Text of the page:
Dighi port buy: Did Adani bite off more than it can chew?

Unlike its other port acquisitions, turning around Dighi port will pose the stiffest challenge yet to Adani Ports and Special Economic Zone Ltd (APSEZ). The company last week won approval from the Mumbai Bench of the National Company Law Tribunal (NCLT) to acquire the debt-laden port for ₹650 crore.

APSEZ’s resolution plan includes a settlement of unpaid dues of ₹11.38 crore to the Maharashtra Maritime Board, the agency tasked with developing and regulating ports in the western State.

With the acquisition of Dighi port, APSEZ has expanded its presence to eight of the nine Indian coastal States. The only coastal State where it does not have a presence is West Bengal.

The NLCT approved the resolution plan for Dighi, submitted by APSEZ, India’s biggest private port operating firm, on March 5. APSEZ will pay ₹650 crore upfront to a consortium of 16 banks led by Bank of India, a 78.7 per cent haircut to the ₹3,056.96 crore that Dighi port owes these financial creditors, making it one of the cheapest deals in the ports sector.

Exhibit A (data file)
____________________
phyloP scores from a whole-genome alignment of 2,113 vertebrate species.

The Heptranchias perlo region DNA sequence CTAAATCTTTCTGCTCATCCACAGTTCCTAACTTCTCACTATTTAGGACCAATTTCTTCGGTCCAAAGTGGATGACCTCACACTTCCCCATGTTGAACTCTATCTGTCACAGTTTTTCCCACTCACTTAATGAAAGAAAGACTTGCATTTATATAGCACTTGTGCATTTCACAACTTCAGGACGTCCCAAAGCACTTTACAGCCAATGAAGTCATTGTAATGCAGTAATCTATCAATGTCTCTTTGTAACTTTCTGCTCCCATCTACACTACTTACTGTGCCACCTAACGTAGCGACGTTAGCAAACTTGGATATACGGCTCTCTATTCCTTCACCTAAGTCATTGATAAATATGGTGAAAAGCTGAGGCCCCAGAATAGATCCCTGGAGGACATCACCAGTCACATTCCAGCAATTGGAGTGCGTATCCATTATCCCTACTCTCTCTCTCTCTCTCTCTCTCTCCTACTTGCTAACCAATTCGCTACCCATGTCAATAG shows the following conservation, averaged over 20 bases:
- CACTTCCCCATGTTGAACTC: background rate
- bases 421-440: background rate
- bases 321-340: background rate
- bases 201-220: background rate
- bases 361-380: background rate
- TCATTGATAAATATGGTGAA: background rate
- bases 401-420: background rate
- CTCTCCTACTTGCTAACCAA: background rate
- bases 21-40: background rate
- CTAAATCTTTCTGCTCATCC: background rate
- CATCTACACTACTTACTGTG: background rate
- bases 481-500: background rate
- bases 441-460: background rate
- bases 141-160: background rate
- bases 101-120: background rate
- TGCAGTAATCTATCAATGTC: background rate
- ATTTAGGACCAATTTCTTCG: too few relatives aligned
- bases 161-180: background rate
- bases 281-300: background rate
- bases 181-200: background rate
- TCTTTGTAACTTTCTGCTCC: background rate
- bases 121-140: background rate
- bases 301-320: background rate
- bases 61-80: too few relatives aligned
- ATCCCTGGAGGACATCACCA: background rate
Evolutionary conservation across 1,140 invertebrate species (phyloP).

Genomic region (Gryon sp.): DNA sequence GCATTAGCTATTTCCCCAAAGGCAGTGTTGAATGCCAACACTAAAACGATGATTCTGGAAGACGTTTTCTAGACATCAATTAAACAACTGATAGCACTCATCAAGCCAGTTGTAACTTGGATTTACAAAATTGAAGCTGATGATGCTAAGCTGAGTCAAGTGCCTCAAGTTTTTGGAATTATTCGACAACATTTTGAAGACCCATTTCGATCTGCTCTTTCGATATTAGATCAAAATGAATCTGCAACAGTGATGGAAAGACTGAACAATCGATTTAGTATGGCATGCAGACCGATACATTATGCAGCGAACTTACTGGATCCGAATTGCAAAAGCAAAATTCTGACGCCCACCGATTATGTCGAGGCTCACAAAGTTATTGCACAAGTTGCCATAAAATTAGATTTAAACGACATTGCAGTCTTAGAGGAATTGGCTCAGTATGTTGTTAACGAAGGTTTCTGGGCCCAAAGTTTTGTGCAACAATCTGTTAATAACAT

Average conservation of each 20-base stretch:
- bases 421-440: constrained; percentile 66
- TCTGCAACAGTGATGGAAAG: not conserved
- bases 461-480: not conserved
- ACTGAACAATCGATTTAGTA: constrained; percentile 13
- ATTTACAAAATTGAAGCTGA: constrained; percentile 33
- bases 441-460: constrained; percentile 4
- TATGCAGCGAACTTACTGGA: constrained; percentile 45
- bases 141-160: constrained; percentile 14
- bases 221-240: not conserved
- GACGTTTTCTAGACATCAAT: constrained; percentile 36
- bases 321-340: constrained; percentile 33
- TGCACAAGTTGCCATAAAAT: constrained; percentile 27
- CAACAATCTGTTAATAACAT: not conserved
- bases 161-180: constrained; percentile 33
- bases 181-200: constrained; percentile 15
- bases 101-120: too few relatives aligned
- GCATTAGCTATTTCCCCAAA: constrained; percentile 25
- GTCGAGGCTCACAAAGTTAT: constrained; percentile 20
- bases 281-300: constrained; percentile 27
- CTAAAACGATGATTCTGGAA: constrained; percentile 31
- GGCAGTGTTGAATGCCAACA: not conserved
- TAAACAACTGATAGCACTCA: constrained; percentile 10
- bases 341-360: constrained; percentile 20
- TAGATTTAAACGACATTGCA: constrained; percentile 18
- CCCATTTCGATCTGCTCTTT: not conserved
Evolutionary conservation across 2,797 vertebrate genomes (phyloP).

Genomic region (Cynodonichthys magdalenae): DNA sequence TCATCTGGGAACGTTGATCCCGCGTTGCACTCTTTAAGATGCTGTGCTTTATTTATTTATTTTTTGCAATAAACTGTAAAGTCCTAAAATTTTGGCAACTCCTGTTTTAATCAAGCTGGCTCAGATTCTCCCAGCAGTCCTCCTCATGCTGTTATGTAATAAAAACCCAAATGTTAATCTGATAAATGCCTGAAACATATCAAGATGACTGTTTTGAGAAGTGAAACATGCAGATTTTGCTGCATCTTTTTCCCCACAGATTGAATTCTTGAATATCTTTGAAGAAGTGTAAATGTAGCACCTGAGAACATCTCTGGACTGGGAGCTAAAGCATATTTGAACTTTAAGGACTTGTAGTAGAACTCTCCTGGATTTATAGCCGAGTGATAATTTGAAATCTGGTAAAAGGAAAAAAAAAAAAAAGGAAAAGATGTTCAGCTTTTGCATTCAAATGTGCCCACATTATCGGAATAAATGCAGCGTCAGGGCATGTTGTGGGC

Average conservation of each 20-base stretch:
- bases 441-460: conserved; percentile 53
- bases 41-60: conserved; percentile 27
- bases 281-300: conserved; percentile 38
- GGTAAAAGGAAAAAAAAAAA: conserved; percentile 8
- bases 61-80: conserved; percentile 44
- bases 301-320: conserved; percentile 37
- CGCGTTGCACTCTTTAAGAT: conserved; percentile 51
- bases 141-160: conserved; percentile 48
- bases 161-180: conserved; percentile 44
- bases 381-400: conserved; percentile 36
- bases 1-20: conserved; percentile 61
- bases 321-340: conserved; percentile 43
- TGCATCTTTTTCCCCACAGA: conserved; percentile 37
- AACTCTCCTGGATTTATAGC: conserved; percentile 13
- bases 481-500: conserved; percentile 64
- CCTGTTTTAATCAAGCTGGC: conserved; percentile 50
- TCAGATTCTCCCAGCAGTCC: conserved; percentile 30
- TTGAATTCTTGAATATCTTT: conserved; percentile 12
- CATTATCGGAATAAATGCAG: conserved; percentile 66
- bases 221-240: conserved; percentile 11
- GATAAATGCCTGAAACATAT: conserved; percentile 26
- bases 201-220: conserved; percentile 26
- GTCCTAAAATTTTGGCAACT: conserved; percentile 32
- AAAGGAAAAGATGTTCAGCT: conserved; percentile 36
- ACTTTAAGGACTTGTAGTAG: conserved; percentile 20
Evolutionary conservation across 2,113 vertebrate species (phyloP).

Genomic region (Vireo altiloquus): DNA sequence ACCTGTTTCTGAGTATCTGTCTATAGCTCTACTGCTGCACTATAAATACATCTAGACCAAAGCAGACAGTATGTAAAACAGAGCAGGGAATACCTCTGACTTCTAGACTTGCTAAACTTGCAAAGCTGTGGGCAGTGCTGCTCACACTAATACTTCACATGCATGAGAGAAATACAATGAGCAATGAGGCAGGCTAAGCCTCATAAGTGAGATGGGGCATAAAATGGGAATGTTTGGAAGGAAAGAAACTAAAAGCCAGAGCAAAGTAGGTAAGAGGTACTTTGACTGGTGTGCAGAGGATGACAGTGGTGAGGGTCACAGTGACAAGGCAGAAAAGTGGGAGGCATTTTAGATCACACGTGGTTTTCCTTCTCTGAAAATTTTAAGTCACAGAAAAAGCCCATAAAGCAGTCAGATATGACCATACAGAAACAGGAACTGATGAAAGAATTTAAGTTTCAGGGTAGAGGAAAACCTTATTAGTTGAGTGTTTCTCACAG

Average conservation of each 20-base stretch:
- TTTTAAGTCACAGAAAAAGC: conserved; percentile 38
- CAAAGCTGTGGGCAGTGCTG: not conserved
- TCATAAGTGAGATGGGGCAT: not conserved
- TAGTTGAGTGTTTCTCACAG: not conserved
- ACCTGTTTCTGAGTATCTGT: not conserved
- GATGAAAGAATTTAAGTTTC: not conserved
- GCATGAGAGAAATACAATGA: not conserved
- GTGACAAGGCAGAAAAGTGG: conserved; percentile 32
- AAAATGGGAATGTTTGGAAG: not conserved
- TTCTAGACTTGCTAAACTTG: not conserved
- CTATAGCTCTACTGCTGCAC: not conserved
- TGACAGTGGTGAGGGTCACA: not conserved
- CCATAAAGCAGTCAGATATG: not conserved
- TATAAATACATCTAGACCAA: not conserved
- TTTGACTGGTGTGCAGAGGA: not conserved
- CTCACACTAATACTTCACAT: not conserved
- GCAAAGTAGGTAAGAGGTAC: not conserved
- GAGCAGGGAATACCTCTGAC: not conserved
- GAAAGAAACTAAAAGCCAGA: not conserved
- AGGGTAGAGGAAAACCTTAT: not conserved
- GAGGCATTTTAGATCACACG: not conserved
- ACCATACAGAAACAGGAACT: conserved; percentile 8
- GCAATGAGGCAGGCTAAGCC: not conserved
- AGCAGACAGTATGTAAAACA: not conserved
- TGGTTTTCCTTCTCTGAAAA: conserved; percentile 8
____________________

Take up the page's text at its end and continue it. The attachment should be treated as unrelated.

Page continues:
Did APSEZ over-pay?

Yet, there is a view among port industry experts that APSEZ has paid at least ₹200 crore more for Dighi port at a time when the coronavirus outbreak is tripping global trade with no signs of easing up, and with the potential to hit cargo volumes.

The liquidation value set by the valuers for Dighi port was ₹356.30 crore.

the hindu businessline
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